What Lady Gagas Rape Awareness Video Should Have Said

19 Sep 2015 | Author: | No comments yet »

Lady Gaga shines light on campus rape epidemic in powerful ‘Til It Happens to You’ video.

The pop star should be congratulated for making a video that so viscerally evokes rape and its aftermath. Just weeks before the premiere of American Horror Story: Hotel, Lady Gaga surprised fans with the release of a new song and music video, titled “Til It Happens to You.” The song, which Gaga recorded earlier this year with Diane Warren for the documentary The Hunting Ground, focuses on the subject of college campus rape and sexual assault.

The emotional video, directed by Catherine Hardwicke (Twilight), was shot entirely in black and white and depicts several women being assaulted at fraternity parties and in dorm rooms. Lady Gaga has decided to ditch the cross-dressing, the meat suits, and her other famously scene-stealing sartorial choices for her latest music video in the name of supporting campus rape victims. The women are then shown crying and writing phrases like, “Believe me” and “Sometimes I hate myself” on their arms before being comforted by their loved ones. Hardwicke said in a statement, “I hope that this PSA, with its raw and truthful portrayals, will send a clear message that we need to support these courageous survivors and end this epidemic plaguing our college campuses.” Last year, Lady Gaga said during an interview with Howard Stern that a music producer raped her when she was 19. “It didn’t affect me as much right after as it did about four or five years later,” she said. “It hit me so hard.

The scenes are a punch to the gut: a woman passed out cold with her underwear pulled down to her ankles, another trying to fight off a “pal” twice her size as he forces himself on her, the bottles of toiletries that crash and scatter as a woman is slammed forward against a counter–and then her tears as she is taken from behind. In a joint Op-Ed for Billboard, the pair wrote, “Together, we must create the scaffolding necessary to foster the mental, emotional, and physical health of all young people.” Gov. Rape may be one of the hardest human acts to emotionally capture in scripted film, but these were reminiscent of the terrifyingly power of Jodie Foster’s famous scene in The Accused. Though perhaps best known for Twilight, Hardwicke’s keen ability to sensitively capture sensitive, traumatic experiences facing young women is well-documented in her 2003 film, Thirteen. Yet, there is something deeply disappointing about this PSA: it suggests that being a good friend is sufficient therapy and recourse after a rape, but the scene I yearned to see was these women going to the police and reporting their attacks.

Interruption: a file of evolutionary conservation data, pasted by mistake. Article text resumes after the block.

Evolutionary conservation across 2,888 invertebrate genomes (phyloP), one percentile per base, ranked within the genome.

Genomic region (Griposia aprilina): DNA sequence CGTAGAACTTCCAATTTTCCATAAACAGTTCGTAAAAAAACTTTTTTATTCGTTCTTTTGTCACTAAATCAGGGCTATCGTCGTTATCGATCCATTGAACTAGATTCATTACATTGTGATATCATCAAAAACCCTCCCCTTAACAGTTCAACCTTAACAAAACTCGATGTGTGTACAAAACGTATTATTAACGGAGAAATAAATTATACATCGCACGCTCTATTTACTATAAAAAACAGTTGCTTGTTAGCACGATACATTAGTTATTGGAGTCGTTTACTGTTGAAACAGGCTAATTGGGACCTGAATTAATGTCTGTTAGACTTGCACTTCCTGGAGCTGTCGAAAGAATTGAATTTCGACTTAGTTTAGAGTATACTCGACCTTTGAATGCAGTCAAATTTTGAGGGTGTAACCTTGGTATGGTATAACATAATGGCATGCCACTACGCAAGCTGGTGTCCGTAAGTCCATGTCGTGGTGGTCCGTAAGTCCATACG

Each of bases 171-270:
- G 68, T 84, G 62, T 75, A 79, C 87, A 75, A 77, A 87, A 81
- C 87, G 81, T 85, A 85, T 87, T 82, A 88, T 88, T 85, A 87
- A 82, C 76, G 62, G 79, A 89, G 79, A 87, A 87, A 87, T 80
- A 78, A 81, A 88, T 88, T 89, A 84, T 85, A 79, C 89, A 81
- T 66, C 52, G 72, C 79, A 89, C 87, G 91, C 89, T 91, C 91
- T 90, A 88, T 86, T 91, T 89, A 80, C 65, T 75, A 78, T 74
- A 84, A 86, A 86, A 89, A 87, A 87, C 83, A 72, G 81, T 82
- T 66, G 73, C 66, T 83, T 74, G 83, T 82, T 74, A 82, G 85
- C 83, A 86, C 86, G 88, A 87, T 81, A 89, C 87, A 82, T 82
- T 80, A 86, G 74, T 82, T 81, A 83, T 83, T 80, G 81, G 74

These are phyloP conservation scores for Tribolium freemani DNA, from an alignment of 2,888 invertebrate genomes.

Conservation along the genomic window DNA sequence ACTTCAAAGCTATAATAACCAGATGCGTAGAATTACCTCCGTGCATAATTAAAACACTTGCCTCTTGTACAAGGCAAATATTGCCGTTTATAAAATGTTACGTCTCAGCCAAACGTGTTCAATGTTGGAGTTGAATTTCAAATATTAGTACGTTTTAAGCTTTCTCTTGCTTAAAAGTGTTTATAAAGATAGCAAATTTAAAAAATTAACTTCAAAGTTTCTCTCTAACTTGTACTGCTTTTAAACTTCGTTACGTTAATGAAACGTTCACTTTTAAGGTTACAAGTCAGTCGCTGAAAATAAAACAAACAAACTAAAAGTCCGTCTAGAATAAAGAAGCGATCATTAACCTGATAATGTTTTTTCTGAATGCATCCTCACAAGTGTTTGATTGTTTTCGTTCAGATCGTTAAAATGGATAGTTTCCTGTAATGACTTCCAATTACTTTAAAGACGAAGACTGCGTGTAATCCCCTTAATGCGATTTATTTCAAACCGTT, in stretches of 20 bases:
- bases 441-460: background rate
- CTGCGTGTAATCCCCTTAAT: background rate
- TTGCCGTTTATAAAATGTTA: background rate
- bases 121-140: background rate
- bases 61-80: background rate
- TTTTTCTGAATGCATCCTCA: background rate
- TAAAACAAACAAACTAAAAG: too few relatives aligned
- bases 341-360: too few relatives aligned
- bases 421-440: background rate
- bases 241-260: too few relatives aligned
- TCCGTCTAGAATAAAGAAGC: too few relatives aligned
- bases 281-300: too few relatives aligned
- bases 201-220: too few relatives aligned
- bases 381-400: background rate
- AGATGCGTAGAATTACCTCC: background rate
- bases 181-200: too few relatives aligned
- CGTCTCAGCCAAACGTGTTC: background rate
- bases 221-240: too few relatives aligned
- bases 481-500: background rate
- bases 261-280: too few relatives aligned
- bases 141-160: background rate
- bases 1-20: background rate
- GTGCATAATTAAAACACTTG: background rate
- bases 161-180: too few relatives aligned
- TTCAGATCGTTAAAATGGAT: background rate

The problem with this undeniably powerful video is that it reinforces the separation of dealing with the emotional and the legal ramifications of rape–and specifically our failure to teach women how to deal with the latter. While the PSA directs people to the National Sexual Assault Hotline, and while it provides a beautiful message of empowerment by showing the victims finding sufficient support from their peers who listen to them, this is a fairytale, Hollywood ending to a serious crime that demands a police investigation. That being said, as the song makes loud and clear, those of us who have not been sexually assaulted have the responsibility to listen to victims and let them tell their stories.

The silence on this grows deafening the more we are side-tracked on “yes means yes” laws and trigger warnings—topics which in and of itself are valuable to discuss but pointless if we’re not explicitly teaching victims that they must go to the proper authorities.

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